[Python-Dev] PEP 447: add type.__locallookup__

Steven D'Aprano steve at pearwood.info
Fri Sep 13 08:52:38 CEST 2013

On Fri, Sep 13, 2013 at 04:26:06AM +0000, Steve Dower wrote:

> Last I checked, looking up in the instance dict us exactly what it 
> does. Even the example you posted is doing that.

The example from the PEP shows:

    return cls.__dict__[name]

not "self.__dict__[name]". It is true that "the instance" in this case 
refers to it being an instance of the metaclass, but that instance is, 
in fact, a class/type. That's why we normally call it "cls" in a 
metaclass method rather than "self".

I was reacting to your statement that [quote]Putting "type" or "class" 
in the name would be misleading[end quote]. I don't believe it is 
misleading. "type lookup" is exactly what it does: it does a lookup on a 
type. Take your example below:

> Consider class A, which knows it has a method F, but will not create 
> it until the first __getattribute__ call. Now class B derives from A, 
> and someone calls super(B).F(obj). 

[Aside: I'm not sure why you are using an unbound super object super(B)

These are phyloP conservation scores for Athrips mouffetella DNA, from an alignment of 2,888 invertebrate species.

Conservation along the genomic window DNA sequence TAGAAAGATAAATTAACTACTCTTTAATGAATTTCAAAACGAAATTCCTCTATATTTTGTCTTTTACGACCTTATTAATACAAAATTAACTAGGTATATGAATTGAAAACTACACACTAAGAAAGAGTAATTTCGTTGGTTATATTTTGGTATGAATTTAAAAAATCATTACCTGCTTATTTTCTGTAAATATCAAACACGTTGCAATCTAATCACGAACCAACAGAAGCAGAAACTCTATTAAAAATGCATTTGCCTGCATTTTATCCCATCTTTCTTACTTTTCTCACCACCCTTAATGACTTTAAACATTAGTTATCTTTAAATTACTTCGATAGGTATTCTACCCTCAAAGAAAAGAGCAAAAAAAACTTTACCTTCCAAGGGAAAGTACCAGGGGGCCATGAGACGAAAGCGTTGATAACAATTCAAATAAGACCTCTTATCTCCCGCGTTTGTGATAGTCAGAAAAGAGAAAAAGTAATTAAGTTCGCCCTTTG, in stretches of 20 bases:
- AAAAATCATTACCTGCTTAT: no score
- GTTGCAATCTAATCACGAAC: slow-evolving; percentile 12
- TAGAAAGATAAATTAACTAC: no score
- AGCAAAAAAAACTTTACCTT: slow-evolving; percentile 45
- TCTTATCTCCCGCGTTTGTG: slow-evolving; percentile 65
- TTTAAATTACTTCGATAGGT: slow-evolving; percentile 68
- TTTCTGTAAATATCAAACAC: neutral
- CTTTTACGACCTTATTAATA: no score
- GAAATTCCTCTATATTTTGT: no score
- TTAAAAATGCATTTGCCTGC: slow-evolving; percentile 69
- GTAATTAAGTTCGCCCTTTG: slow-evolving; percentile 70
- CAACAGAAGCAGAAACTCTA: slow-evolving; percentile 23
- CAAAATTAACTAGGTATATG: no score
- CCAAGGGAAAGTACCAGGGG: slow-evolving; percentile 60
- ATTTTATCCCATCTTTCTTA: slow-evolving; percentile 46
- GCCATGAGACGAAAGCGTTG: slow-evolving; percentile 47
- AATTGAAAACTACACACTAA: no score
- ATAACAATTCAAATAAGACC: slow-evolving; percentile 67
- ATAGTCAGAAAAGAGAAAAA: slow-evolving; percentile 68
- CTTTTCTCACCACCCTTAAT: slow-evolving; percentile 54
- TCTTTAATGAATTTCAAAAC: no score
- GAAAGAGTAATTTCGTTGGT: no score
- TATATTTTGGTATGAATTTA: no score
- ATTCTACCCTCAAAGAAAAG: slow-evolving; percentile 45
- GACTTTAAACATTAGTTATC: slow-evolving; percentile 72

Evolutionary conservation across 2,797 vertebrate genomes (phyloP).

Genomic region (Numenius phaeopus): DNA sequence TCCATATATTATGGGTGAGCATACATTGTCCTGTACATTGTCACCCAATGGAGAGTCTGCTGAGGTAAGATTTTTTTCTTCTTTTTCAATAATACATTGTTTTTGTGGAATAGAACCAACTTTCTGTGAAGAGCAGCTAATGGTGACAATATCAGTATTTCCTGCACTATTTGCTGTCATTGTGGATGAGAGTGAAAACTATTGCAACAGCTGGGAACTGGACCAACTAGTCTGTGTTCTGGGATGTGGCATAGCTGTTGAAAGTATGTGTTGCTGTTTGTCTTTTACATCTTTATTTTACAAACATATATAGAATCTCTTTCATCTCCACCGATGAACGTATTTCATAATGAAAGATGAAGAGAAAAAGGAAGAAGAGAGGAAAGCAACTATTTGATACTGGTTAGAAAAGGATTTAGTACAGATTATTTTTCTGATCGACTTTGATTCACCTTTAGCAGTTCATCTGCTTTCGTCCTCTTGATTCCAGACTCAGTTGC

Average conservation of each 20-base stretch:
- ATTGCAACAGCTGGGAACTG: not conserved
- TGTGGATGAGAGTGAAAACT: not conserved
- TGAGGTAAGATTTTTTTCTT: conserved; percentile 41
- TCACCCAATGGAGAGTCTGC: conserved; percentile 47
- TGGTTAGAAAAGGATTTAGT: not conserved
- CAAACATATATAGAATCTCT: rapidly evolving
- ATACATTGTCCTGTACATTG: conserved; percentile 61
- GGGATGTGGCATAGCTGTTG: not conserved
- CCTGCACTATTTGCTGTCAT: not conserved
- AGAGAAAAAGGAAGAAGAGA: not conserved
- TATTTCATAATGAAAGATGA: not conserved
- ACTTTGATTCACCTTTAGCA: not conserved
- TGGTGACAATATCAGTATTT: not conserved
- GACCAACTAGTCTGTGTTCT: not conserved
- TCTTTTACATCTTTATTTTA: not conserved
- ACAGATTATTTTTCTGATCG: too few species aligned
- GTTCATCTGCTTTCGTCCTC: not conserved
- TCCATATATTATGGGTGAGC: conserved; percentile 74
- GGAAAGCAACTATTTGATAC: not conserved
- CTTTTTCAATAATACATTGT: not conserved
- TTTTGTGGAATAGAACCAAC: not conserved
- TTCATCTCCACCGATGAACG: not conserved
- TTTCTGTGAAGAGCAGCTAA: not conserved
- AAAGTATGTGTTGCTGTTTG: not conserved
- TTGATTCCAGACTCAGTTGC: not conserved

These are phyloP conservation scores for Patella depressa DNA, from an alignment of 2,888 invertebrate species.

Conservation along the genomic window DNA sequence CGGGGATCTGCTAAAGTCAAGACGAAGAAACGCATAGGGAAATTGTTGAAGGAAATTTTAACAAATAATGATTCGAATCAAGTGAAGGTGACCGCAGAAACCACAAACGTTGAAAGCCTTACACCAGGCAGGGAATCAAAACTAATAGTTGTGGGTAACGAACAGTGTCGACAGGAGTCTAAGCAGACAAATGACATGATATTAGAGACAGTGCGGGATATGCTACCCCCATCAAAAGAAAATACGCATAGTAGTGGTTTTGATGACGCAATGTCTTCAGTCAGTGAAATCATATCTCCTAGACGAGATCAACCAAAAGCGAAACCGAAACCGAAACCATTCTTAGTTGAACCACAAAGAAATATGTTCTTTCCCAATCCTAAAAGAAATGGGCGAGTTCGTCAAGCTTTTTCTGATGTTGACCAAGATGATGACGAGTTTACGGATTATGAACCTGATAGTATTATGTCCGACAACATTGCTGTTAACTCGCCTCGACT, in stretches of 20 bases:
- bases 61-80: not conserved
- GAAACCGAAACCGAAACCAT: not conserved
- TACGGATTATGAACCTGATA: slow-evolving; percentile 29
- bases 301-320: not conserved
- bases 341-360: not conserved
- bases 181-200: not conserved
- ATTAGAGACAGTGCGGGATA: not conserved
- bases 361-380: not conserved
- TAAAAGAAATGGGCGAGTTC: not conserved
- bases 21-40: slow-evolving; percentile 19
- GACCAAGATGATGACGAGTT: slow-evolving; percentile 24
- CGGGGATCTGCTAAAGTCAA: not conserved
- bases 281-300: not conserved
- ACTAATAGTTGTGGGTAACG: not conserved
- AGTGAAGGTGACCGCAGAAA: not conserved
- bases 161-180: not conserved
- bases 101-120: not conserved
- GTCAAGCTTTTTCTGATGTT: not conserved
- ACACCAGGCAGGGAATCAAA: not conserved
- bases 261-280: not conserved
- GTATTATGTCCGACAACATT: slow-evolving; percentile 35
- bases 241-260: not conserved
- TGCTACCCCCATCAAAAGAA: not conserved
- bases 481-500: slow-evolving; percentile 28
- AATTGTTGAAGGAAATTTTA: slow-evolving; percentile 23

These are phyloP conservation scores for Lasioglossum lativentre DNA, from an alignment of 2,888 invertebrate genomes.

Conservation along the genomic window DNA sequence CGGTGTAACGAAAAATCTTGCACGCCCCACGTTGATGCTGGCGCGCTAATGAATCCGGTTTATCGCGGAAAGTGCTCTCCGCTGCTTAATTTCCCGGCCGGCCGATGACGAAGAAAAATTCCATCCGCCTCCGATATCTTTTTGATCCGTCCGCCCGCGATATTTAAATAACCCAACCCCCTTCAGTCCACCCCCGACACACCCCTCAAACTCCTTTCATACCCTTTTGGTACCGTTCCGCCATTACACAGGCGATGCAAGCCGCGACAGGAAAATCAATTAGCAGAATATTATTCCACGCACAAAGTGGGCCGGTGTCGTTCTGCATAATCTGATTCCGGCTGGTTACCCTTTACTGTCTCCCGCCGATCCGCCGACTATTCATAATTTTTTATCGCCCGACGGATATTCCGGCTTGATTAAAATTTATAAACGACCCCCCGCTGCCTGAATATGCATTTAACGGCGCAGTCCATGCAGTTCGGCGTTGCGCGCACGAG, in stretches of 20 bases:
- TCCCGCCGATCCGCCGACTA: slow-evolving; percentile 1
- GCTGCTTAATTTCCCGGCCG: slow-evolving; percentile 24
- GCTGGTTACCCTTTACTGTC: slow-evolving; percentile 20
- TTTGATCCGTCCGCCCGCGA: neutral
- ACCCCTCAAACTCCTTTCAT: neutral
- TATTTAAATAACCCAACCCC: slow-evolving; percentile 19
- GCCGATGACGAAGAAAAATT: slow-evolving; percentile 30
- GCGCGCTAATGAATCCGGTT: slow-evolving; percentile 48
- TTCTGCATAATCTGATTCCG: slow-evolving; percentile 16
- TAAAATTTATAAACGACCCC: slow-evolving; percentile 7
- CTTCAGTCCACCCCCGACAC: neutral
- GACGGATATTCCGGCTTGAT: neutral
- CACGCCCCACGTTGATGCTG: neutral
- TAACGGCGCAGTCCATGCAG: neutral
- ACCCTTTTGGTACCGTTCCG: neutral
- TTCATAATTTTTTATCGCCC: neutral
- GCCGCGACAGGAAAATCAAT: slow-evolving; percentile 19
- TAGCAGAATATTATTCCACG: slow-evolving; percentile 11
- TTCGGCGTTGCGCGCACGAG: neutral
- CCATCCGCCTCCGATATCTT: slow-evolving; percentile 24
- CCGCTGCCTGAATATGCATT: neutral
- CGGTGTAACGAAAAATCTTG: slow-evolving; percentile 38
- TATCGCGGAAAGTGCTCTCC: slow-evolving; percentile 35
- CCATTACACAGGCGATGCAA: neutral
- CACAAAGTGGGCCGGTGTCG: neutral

instead of the more usual super(B, obj).F(). Have I missed something?]

As I understand it, that ends up calling type(B).__<whatever>__(B, 'F'). 
So the objects being used are:

- the metaclass type(B);
- the class B

but not the instance self = B(), even though F is a regular instance 
method on A that ends up seeing self as the first argument.

Given this, I believe that "lookup on the type" is exactly what the 
method does, whether you interpret "the type" as the metaclass (the 
__<whatever>__ method is called on the metaclass) or the class B (which 
ends up as the first argument to the <whatever> method).

By the way, I think the PEP should have a more complex example. The 
SillyObject example is nice and easy to understand, but it doesn't 
really help with the motivating use-case "dynamic classes that can grow 
new methods on demand". Ronald, if you're reading this, can you add such 
an example please? Also, there's a typo in the SillyObject M method 
("fourtytwo" should not have a U in it).

> There may still be valid questions to answer (such as, should 
> overrides if this method on base classes be inherited), but whether it 
> is a type/class method is no longer one of those.

I don't believe that anyone is arguing that it should be a class method. 
I'm certainly not. But even if somebody is, that doesn't have anything 
to do with the name. We write dict.fromkeys(), not dict.typefromkeys().


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